Spice as nice

Post-Christmas turkey fatigue finds aromatic relief in the tantalising Indian cuisine of three London hotspots

Amid all the gastronomic indulgences of the festive season, there is one thing I usually start craving by Boxing Day: spice. It is not the kind of desire easily assuaged by a curry made from leftover turkey, though. It demands a proper Indian restaurant, the scent of spice drifting tantalisingly through the dining room, perhaps the plaintive sound of a sitar in the background.

Since London is the best city on the planet for Indian restaurants – India’s great cities are terrific for street food, but its restaurant culture is still in its infancy – and since many of them are open over Christmas and New Year, this is never a problem. I might, for example, go to Quilon (second picture), a supremely smart room in Victoria where Michelin-starred chef Sriram Aylur cooks the best south Indian food in town.

Start with a little cup of rasam: warm and bracingly sour, preparing the palate and leaving a sulphurous rasp of black salt in the nostrils. Then, perhaps, a masala dosa, a crisp rice and lentil pancake filled with spiced potatoes and headily aromatic curry leaf, served with a fragrant sambar.

You could easily have a great meal at Quilon and stay strictly vegetarian – vegan, even – but that would be to miss out on the superb seafood. Aylur’s fish curry features firm chunks of halibut in a coconut broth, given a sweet/sour tang with fresh mango; scallops are chargrilled, a piquant mango and chilli relish adding savour and depth. There is also a fine selection of craft beers. If anyone can tempt the British away from vindaloo and lager, it’s Aylur.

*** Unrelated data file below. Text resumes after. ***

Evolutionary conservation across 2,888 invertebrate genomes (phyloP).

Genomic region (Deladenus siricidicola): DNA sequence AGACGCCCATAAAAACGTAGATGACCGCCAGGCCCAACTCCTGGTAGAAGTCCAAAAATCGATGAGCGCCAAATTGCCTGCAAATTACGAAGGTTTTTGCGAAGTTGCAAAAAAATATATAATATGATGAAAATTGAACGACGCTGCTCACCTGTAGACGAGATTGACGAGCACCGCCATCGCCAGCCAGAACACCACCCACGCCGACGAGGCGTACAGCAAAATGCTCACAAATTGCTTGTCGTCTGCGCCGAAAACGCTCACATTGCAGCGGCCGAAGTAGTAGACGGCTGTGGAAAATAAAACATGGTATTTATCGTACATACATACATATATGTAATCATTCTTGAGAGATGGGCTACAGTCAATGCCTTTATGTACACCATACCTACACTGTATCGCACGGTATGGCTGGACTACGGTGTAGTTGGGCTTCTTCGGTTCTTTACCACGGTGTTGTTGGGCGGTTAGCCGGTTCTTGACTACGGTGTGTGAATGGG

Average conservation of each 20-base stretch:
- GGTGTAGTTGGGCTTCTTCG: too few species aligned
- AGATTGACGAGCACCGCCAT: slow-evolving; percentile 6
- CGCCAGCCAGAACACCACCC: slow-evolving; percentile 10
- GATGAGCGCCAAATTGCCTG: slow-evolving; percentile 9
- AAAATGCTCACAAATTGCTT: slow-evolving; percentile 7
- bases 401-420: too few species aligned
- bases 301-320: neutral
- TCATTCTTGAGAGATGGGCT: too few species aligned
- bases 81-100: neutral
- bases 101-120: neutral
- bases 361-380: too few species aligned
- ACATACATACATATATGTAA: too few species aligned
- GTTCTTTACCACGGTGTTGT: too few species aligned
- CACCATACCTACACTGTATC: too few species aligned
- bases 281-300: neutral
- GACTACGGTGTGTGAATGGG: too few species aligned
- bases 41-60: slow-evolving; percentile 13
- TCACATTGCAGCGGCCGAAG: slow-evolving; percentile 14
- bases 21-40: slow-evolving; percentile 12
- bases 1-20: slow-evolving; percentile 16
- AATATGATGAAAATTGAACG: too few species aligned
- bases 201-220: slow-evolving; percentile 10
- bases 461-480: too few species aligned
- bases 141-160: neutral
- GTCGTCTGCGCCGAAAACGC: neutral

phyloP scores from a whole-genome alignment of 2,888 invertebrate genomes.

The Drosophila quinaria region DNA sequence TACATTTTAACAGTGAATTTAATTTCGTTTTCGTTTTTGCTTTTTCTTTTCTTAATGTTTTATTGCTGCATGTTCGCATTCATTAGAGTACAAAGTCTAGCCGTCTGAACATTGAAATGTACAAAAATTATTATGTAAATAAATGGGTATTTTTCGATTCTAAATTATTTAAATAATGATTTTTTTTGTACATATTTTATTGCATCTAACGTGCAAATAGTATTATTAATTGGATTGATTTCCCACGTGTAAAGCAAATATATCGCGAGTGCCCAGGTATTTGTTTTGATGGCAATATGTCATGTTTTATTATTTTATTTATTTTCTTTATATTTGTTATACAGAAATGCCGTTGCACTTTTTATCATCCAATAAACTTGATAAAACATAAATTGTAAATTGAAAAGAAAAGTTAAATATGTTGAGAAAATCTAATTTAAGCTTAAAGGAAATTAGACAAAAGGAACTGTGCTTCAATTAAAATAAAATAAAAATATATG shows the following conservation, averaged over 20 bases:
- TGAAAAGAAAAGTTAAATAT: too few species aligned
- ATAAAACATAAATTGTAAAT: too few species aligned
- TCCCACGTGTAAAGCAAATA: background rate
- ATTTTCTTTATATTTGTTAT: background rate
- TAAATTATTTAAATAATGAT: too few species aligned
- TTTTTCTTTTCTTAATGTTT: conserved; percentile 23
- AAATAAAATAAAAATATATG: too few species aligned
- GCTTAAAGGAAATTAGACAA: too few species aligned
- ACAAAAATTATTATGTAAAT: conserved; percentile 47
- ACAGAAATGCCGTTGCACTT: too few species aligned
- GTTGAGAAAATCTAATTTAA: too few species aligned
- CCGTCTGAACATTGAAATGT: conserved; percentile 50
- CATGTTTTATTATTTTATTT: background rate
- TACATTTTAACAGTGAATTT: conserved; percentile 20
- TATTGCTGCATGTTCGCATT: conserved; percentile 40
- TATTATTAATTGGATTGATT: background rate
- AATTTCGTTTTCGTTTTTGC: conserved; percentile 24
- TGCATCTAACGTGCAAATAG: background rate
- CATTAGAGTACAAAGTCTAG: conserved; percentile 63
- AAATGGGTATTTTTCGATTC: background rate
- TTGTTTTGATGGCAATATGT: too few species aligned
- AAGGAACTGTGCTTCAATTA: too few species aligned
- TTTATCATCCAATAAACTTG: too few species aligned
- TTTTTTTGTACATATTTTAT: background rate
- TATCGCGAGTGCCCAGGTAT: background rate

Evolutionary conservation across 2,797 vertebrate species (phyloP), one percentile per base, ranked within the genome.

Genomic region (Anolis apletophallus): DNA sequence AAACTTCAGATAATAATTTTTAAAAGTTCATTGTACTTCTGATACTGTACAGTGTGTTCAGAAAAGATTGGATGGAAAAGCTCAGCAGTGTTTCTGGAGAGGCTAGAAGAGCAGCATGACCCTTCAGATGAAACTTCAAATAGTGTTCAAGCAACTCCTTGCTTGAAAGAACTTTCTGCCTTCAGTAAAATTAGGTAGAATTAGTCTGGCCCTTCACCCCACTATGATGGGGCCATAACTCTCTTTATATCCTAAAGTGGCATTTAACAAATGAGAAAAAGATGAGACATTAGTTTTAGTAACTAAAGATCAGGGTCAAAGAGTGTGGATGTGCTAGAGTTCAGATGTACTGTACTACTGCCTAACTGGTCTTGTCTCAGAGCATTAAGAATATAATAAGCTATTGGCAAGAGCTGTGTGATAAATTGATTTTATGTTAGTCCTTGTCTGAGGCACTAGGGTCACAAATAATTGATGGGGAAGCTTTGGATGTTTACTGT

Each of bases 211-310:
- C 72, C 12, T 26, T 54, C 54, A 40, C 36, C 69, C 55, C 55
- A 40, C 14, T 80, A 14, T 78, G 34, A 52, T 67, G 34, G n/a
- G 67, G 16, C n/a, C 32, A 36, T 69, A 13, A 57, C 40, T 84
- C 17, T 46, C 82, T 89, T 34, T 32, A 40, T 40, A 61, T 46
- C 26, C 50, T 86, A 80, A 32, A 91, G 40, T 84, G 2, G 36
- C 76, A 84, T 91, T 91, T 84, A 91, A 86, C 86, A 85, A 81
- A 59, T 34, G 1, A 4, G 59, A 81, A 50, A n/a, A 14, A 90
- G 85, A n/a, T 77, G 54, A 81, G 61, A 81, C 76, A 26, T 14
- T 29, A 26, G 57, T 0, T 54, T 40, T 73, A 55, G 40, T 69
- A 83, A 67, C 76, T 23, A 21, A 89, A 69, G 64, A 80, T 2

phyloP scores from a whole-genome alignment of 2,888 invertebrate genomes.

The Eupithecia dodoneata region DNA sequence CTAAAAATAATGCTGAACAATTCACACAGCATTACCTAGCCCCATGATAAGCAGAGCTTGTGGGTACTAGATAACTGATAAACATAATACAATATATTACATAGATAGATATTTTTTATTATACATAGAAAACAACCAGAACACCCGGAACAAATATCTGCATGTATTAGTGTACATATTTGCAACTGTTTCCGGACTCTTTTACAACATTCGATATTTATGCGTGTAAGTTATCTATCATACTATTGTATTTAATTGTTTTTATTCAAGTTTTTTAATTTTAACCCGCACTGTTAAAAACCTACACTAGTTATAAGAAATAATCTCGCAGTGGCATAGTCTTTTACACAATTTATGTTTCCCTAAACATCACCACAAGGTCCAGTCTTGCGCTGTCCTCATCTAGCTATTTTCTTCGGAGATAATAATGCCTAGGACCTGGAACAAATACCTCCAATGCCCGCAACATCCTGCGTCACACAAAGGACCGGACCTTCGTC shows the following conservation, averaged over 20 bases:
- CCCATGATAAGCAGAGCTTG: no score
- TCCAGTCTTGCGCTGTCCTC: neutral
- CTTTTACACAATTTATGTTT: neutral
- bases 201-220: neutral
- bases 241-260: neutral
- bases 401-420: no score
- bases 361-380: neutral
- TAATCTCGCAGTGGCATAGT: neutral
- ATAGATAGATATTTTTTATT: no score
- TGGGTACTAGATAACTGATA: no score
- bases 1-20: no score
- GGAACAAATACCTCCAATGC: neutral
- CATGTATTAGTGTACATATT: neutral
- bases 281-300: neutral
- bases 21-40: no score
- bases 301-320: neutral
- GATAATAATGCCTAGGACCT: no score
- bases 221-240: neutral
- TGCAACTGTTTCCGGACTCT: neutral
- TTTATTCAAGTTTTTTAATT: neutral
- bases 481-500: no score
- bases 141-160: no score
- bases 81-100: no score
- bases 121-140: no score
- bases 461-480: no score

Or I might go to Cinnamon Kitchen (first picture) on Devonshire Square, where chef Abdul Yaseen conjures up gutsy, full-throttled Indian dishes, modern in style but firmly rooted in tradition. The kitchen has a particular proficiency with game: grouse may have flown from the menu by Christmas, but there will still be venison – cooked in the tandoor and paired with pickled vegetables and yoghurt, or fried in strips with onion, tomato and ginger, southern-style – and rabbit, perhaps, in a terrine with pungent Bengali kasundi mustard.

There is also a cocktail bar, Anise, where many of the excellent drinks feature a dusting of spice. Some even include meat: try the Deer Me, a potent blend of sloe gin, sweet vermouth, rosemary and grilled venison-infused Johnnie Walker. Cinnamon Kitchen is even open on Christmas Day (though not Boxing Day), should the rigours of the season prove too much.


Come December 26, I might simply go to Indian Zing, Manoj Vasaikar’s Ravenscourt Park restaurant, for mussels cooked in rasam and his sublime rogan josh with lemon and ginger rice. The turkey, I think, can keep till tomorrow.

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